Bunker Labs RDU is a nonprofit organization built by military veteran entrepreneurs to empower other military veterans as leaders in innovation. Bunker Labs RDU provides educational programs, access to resources and a local network to help military veterans and their spouses launch and grow businesses.
Not being fully prepared to hire and properly manage our first employee.
One of the biggest challenges of being an entrepreneur is that you are everything in the beginning – you’re doing pretty much every single role in the company, including being the janitor.
I was the only person when I first launched my startup, so I did everything, from building the website, to all the social media, to putting together events, to putting together the education for our first cohort – literally everything. I was, of course, trying to fundraise, too. It was just not sustainable to continue that way.
If you want to really grow and do what you’re doing, you have to be able to offset some of that. When you get to that point where you have some resources and you want to hire someone, that’s where it’s easy to make the biggest mistake.
The very first thing I wanted to offload was the marketing. For example, you reach out to your network and find a person or two who sounds good, or you know someone in the field, so you move quickly to bring them on board without really thinking through the role – the responsibilities, coming up with quantifiable goals and milestones so you don’t set them up for failure and to determine if they are really qualified for the role.
One bad hire can really hurt a startup.
It’s wise to hire slow and fire fast.
If you’re looking to bring someone on board, look out a couple months first. Think through what you want that role to be, when you want to hire them. Make sure that you get multiple people in front of you. It should involve cost-benefit analysis rather than just impulse.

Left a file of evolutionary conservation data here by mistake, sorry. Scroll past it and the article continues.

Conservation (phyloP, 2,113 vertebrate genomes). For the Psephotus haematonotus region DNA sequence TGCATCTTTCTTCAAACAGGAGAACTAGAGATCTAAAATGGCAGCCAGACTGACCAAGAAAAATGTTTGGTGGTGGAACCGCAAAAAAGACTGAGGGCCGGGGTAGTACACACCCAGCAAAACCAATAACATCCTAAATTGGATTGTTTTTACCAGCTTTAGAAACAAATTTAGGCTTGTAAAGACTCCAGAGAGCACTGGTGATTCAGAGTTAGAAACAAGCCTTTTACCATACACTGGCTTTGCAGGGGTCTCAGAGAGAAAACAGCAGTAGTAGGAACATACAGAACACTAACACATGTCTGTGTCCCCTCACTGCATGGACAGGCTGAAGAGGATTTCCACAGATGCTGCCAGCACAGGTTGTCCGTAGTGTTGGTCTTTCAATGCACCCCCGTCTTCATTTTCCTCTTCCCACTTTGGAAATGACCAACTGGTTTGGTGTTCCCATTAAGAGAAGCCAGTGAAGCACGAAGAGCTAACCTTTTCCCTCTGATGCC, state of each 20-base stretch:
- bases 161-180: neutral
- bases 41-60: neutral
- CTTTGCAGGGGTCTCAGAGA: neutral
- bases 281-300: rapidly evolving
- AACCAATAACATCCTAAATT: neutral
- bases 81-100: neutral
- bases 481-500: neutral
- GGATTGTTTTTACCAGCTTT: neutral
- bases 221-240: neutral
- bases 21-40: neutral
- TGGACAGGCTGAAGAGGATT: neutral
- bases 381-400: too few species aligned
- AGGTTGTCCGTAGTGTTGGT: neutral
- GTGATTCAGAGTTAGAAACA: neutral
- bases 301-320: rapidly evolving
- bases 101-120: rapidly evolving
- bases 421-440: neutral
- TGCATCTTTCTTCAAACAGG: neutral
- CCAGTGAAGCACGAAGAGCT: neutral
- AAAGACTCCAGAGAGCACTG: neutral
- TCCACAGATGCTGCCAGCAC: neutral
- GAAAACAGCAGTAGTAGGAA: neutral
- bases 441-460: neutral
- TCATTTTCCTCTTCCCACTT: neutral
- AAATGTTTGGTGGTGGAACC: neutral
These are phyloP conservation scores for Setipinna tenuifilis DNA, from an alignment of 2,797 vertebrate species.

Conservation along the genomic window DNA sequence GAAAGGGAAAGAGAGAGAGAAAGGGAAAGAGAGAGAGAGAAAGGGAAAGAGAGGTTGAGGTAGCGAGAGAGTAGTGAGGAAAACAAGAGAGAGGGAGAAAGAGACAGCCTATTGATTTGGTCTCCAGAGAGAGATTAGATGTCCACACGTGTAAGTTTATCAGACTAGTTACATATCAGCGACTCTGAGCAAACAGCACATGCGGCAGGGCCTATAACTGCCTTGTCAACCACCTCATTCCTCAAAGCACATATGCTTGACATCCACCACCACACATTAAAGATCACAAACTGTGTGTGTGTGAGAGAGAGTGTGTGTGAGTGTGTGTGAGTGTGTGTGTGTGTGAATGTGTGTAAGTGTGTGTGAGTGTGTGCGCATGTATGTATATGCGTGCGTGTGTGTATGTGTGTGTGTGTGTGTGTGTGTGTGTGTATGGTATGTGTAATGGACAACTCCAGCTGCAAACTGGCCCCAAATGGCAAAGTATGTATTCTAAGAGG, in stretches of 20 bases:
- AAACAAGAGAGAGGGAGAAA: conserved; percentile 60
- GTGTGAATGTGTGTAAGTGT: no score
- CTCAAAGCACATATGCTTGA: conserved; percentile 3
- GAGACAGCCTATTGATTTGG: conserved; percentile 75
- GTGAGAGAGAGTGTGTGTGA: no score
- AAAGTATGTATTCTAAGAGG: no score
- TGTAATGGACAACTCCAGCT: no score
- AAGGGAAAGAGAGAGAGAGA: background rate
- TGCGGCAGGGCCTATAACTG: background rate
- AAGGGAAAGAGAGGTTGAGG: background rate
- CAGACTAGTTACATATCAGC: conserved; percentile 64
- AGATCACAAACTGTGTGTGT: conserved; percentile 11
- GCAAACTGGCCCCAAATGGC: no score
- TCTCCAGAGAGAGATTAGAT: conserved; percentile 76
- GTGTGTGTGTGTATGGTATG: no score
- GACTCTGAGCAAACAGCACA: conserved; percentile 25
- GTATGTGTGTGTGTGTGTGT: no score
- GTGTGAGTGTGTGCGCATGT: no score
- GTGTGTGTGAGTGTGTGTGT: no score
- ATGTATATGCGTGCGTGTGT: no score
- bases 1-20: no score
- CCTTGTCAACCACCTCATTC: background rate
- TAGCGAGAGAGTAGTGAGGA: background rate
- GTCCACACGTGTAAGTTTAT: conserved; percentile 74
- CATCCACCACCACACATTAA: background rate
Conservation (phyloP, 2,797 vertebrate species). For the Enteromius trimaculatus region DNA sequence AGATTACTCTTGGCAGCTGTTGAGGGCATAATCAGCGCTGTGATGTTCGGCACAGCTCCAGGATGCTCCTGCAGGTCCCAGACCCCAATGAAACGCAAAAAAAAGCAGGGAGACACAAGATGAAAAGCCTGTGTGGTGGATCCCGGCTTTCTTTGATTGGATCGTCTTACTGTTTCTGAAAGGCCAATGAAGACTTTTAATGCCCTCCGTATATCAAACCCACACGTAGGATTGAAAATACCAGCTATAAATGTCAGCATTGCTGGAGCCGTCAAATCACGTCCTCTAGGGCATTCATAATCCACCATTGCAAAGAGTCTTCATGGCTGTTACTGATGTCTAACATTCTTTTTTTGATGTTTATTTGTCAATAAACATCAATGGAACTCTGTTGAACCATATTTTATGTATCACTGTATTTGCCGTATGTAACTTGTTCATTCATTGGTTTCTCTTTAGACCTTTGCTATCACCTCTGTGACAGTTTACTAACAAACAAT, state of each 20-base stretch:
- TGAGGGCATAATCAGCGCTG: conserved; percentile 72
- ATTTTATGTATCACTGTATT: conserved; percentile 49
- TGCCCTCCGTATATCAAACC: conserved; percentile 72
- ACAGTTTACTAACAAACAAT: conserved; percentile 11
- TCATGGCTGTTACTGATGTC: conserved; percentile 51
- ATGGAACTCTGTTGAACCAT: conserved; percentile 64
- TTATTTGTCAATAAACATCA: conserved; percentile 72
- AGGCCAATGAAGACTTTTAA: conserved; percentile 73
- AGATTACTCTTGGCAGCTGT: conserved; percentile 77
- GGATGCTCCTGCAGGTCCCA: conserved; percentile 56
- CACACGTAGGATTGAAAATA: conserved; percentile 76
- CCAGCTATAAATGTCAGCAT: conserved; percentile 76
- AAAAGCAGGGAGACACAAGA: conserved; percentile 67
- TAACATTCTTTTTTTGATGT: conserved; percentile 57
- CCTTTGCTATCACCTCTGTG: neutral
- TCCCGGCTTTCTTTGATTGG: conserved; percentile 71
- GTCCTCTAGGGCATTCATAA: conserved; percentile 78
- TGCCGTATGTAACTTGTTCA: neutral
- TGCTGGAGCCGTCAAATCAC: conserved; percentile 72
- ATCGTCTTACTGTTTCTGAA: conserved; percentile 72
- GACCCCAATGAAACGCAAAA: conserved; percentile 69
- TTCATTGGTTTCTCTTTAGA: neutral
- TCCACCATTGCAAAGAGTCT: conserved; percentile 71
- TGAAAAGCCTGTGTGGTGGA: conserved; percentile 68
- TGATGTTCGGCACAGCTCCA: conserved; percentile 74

I got a referral for a candidate and it was someone I knew and I liked, so the decision was made because I needed someone as quickly as possible. I liked them and I wanted to bring them on board. At the time, I didn’t think through what I was doing. Sometimes, as a startup, you’re not all that organized. I needed someone who was really entrepreneurial – who could take the initiative and make it happen.
One, it’s not fair to the individual you bring on board if you’re not setting clear goals and expectations. And second, you have to weigh that person against other candidates. Get out in the community, identify multiple candidates. That takes a lot of time, especially when you’re trying to build a business.
I’m not saying to take a long time hiring once the process has begun, but to really think through the role ahead of time. Start to think through what those roles mean, what types of skill sets the candidates should possess and set goals and metrics for those roles before bringing someone on.
That’s the tricky thing with a startup – one bad hire can really hurt a startup, especially if you’re at the point where you’re just starting to earn some cash flow.
It’s a huge drain and it kills you twice as badly – you’re paying an individual who’s not productive, and then you have to dedicate your time to the role again. A really bad hire compounds.
If you do make that mistake, it’s not necessarily too late to fix. You need to really think through the role, get back with the individual and craft some expectations. Don’t be afraid to put in place a 30-, 60-, 90-day review plan and cut them loose if they don’t make it.
I’ve seen it and I’m guilty of it, too. You want to keep giving people the benefit of the doubt. But the only thing that matters in startups is results, and you’re allocating precious financial resources, so the worst thing you can do is to keep them around. You can’t be afraid as the leader to cut ties. It’s the bottom line: It’s not personal, it’s business.